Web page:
Kyoto Launches Express Buses to Combat Overtourism

The ancient Japanese city of Kyoto is taking a novel approach to address the mounting problem of overtourism by introducing special express bus routes just for visitors. The new “Tourism Express Bus” service, which launched on June 1st, aims to alleviate overcrowding on Kyoto’s public transportation system caused by the influx of tourists to the popular destination.

In recent years, Kyoto has struggled with the negative impacts of overtourism as throngs of travelers pack into the city’s narrow streets, temples, shrines and buses. While tourism is vital for Kyoto’s economy, the sheer numbers have become difficult to manage, diminishing the quality of life for residents. Standard city buses have become overwhelmed, with locals sometimes unable to board due to the presence of sightseers.

The new express routes were created by the Kyoto Municipal Transportation Bureau specifically with tourists in mind. Two color-coded lines, the EX100 and EX101, will connect Kyoto Station with top attractions like Kiyomizudera Temple, Gion geisha district, Heian Shrine, and the famous Silver Pavilion at Ginkakuji.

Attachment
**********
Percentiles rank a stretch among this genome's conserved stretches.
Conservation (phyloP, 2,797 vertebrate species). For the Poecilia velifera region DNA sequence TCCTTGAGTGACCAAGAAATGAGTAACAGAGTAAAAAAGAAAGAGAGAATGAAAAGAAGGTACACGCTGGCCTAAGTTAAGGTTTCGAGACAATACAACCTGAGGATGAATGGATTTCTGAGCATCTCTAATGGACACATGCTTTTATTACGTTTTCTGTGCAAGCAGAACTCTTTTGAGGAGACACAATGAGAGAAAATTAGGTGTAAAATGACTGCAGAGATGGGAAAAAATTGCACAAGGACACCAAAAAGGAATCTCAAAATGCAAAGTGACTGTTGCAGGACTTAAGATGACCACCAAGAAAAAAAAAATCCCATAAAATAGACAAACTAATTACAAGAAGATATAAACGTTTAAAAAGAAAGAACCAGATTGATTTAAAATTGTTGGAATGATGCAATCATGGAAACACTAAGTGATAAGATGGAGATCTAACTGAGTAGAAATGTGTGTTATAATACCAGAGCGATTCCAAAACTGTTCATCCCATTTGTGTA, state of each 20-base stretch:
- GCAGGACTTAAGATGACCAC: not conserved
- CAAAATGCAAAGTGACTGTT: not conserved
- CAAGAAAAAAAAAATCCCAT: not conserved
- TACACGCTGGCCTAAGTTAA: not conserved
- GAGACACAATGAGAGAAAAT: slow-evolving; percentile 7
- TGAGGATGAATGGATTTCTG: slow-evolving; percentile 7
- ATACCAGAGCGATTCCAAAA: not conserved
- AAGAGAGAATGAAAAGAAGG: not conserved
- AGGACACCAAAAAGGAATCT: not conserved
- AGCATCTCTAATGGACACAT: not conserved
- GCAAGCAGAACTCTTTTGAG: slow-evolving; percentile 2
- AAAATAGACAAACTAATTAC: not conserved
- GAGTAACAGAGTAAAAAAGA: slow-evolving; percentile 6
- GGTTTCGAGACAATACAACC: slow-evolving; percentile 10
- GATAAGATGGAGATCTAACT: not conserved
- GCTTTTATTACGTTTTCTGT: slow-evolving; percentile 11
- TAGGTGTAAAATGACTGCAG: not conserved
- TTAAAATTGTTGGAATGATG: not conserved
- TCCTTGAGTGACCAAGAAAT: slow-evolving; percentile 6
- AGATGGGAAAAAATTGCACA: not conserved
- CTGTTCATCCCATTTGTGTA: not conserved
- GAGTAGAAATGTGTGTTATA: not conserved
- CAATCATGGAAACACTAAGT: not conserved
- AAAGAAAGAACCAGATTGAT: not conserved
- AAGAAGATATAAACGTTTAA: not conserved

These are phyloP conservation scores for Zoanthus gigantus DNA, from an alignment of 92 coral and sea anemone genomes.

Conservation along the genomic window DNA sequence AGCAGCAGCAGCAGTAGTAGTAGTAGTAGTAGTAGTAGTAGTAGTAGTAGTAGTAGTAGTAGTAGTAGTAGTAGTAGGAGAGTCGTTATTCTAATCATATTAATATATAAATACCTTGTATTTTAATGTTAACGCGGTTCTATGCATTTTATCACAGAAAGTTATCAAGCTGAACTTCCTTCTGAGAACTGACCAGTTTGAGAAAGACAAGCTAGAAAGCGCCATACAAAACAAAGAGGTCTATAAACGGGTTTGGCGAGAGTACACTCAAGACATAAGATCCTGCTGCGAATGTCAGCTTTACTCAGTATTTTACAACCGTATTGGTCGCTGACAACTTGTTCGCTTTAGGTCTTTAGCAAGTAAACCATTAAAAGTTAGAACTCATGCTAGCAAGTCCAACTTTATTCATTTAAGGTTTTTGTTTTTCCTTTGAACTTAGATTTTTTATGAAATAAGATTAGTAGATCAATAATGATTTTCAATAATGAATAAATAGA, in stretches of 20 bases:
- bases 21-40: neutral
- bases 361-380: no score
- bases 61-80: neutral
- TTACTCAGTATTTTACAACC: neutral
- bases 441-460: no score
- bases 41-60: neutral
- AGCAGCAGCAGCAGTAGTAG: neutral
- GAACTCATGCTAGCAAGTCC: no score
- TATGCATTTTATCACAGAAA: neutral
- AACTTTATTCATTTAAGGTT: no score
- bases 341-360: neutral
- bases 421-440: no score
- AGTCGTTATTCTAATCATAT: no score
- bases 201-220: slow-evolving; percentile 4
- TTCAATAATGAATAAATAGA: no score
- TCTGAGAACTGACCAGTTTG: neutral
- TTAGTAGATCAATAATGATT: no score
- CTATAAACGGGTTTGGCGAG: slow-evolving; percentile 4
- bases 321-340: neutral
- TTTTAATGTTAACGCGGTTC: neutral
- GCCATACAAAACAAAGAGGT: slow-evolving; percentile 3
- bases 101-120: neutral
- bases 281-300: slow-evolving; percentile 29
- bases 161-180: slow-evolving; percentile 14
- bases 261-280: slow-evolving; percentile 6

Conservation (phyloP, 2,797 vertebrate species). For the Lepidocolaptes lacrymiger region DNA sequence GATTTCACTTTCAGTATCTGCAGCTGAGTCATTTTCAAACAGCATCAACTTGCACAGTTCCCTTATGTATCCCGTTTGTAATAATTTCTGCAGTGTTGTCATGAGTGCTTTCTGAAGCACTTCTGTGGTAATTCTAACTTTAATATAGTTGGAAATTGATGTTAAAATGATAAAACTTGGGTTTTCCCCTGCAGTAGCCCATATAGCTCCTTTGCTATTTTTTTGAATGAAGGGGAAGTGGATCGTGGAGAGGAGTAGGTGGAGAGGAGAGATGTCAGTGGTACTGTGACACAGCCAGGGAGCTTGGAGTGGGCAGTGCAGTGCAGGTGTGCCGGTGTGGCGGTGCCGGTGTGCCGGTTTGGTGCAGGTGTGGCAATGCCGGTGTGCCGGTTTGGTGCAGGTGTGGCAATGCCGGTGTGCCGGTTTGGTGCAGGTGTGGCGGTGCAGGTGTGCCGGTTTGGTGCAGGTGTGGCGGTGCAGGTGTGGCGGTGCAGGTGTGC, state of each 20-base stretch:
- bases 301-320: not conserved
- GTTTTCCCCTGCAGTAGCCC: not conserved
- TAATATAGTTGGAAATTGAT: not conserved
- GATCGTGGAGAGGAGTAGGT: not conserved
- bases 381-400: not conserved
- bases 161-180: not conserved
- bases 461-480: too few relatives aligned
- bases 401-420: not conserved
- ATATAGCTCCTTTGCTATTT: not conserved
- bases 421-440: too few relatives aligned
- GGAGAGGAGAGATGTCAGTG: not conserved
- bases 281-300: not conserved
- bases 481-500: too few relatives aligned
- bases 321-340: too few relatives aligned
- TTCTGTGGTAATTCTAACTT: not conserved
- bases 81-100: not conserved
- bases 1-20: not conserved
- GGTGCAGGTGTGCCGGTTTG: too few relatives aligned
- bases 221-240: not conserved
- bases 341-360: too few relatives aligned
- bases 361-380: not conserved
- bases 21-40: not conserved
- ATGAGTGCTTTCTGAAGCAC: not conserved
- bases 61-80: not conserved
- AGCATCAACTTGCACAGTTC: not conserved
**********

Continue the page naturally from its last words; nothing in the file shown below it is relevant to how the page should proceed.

The express buses offer some key advantages to entice visitors away from the crowded local buses. For one, they make fewer stops, allowing for shorter travel times to the major sites.

The ride from Kyoto Station to Ginkakuji, for example, is cut nearly in half from 44 minutes to just 24 minutes. Secondly, the express routes are valid for use with Kyoto’s popular 1-day unlimited bus/subway pass.

However, the trade-off is that the Tourism Express Bus has a higher fare than the normal buses – 500 yen ($3.35) for adults versus 230 yen on regular routes. This price differential seems designed to create separate transit options for tourists and residents.

While the new express service may not eliminate overtourism entirely, it represents a thoughtful attempt by Kyoto to better manage visitor flows through the city. By providing an appealing alternative bus system geared specifically towards sightseers, it allows locals to more easily navigate their own public transportation again.

As global tourism continues growing, other impacted destinations may look to Kyoto’s Tourism Express Bus as a potential model for sustainable visitor management. Finding ways to spread out crowds and minimize disruptions to residents’ daily lives, while still facilitating tourism, will likely become an increasing priority for popular cities worldwide.

One Comment

Leave a Reply

Your email address will not be published. Required fields are marked *